In eukaryotes, histones are often modified and evicted at site of DNA double-strand breaks in order to facilitate end-resection and break repair. Together with the protein analysis facility of the FMI, the Gasser group has quantified massive changes in the chromatin associated proteome in response to DNA damage. Triggered by ubiquitin ligases, these changes drive the degradation of core and linker histones genome-wide, evict the transcription machinery and increase the efficiency of homologous recombination.
Our genomes frequently encounter many types of DNA lesions. In order to repair DNA damage and safeguard the integrity of the genome, repair mechanisms are of primordial importance. An earlier study from the Gasser group showed that a fraction of nucleosomes are depleted across the genome in response to oxidizing damage and the activated DNA damage checkpoint. The reduction in nucleosome occupancy appeared to stem from a controlled degradation of the four core histones. However, the exact mechanism of histone eviction and degradation was not understood, nor was it clear how this affected overall chromatin structure and its associate activities.
In a major accomplishment now published in Molecular Cell, Kiran Challa, a postdoc in the Gasser lab , teamed up with the FMI Proteomics & Protein Analysis platform to produce a quantitative mass spectrometry profile of all chromatin-associated proteins, and to follow the changes in the proteome in response to DNA damage. The study confirmed that core histones and the linker histone H1 were partially lost from chromatin. It also showed that the enzymatic machineries that mediate replication, transcription and chromatin remodeling were depleted as well. In contrast, a host of ubiquitin ligases and the proteasome were recruited to chromatin following DNA damage, contributing to core and linker histone depletion and an efficient homology-directed repair.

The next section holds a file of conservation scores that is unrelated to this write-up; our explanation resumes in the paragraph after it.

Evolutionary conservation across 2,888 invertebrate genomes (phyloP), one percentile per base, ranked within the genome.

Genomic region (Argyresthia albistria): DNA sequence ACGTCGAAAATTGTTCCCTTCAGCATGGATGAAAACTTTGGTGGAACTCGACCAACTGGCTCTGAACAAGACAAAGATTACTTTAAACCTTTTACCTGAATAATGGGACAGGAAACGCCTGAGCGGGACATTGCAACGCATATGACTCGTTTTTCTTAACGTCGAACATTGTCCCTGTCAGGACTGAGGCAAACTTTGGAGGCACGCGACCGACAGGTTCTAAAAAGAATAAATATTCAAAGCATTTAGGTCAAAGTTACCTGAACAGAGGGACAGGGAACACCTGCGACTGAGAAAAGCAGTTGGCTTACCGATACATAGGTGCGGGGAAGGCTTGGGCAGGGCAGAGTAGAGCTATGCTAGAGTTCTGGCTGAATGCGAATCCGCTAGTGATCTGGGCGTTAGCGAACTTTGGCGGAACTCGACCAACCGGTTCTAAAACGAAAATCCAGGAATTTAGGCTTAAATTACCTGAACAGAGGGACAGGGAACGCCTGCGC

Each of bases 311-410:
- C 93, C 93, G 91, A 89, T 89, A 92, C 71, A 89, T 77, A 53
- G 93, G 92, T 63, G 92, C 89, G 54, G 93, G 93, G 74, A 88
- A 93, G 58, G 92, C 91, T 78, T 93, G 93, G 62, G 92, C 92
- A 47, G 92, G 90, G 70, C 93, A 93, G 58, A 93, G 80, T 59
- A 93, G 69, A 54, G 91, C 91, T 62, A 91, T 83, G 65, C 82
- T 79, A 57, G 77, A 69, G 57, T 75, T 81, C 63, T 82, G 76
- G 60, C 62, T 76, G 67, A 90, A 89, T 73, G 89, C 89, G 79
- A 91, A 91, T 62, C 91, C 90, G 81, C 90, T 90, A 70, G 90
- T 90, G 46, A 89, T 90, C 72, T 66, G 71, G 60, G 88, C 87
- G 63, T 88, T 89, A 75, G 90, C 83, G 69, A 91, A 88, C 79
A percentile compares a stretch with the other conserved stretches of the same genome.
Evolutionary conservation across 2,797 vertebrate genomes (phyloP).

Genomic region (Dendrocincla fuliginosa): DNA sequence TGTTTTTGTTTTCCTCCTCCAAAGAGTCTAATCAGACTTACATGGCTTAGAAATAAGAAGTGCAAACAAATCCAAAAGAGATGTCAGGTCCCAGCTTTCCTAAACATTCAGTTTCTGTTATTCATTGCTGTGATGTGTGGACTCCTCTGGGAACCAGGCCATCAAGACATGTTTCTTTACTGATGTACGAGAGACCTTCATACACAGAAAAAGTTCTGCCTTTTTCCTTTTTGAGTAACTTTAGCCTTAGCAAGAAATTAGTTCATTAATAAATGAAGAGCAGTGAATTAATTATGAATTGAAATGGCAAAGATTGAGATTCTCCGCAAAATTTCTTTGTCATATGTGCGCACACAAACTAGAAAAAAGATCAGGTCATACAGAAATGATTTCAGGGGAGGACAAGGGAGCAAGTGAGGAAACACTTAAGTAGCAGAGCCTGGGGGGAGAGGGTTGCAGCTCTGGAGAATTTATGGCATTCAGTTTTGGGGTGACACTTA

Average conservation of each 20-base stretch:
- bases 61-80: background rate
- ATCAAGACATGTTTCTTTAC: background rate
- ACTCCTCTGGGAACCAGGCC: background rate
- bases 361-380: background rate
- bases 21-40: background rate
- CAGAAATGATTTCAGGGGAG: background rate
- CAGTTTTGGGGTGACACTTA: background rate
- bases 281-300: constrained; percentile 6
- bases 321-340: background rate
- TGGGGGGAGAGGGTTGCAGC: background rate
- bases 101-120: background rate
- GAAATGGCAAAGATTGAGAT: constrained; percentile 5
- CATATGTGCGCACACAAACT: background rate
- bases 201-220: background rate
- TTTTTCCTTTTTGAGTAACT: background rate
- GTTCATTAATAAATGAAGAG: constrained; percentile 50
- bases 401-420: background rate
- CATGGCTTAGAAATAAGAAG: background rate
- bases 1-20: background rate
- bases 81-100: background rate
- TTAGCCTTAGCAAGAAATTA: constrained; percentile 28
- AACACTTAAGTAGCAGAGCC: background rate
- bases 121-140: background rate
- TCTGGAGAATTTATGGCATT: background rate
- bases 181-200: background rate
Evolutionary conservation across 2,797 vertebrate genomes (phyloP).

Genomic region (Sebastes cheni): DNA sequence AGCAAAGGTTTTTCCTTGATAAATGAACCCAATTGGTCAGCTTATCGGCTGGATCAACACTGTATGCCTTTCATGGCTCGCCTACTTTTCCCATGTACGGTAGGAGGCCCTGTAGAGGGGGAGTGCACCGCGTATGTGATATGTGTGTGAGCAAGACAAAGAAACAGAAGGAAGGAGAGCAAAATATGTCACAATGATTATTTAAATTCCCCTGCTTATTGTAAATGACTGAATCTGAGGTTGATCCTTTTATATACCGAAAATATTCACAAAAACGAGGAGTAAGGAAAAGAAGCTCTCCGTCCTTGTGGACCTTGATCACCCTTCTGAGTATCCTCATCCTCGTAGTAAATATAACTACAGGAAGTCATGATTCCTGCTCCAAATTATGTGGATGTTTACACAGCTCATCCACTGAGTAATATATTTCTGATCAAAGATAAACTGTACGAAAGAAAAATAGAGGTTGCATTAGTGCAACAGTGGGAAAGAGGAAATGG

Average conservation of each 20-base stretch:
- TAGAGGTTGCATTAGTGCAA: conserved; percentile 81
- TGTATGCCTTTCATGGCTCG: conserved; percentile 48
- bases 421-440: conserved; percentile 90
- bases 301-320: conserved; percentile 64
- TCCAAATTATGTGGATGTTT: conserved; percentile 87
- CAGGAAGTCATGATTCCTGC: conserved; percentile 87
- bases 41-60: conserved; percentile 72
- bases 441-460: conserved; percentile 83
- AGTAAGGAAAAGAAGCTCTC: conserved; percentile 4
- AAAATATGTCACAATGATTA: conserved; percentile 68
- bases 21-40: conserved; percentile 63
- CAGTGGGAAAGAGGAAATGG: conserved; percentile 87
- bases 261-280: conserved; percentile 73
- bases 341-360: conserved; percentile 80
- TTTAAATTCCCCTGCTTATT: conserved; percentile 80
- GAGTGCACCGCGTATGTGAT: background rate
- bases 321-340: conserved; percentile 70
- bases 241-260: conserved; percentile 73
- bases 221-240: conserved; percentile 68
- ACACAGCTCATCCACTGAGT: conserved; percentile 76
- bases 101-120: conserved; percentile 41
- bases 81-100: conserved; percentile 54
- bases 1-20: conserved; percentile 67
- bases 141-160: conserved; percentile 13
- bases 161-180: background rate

This study is the first comprehensive analysis of changes in the chromatin landscape in response to an acute stress situation, that is, DNA damage. The response not only affects the nucleosomes at sites of damage, but genome-wide, coincident with the down-regulation of transcription and replication. The end-result is a decompaction of chromatin, which increases DNA accessibility for recombination-mediated repair without stimulation of promiscuous transcription.
An interesting spin-off from this work may be the use of ubiquitin ligases to improve gene editing efficiency, like that mediated by CRISPR-Cas9. CRISPR-mediated gene editing uses recombination at a targeted DNA break to change or correct DNA sequence. Coupling CRISPR with the reversible degradation of histones mediated by ubiquitin ligation may lead to enhanced recombination-mediated gene repair.
Kiran Challa, Christoph D.Schmid, Saho Kitagawa, Ana´s Cheblal, Vytautas Iesmantavicius, Andrew Seeber, Assaf Amitai, Jan Seebacher, Michael H. Hauer, Kenji Shimada, Susan M. Gasser (2021) Damage-induced chromatome dynamics link ubiquitin ligase and proteasome recruitment to histone loss and efficient DNA repair. Molecular Cell 81, 1-19
About the first author:
Kiran Challa was born in India, in the state of Telangana. After completing his master’s in India, he moved to Japan for a PhD at Osaka University, studying meiotic chromosome organization and chromatin modifications. He joined the FMI in 2017 as a postdoc in the group of Susan Gasser. Kiran is interested in DNA repair mechanisms and genome-wide changes in response to various DNA damaging agents. His main hobbies include table tennis, the gym and photography.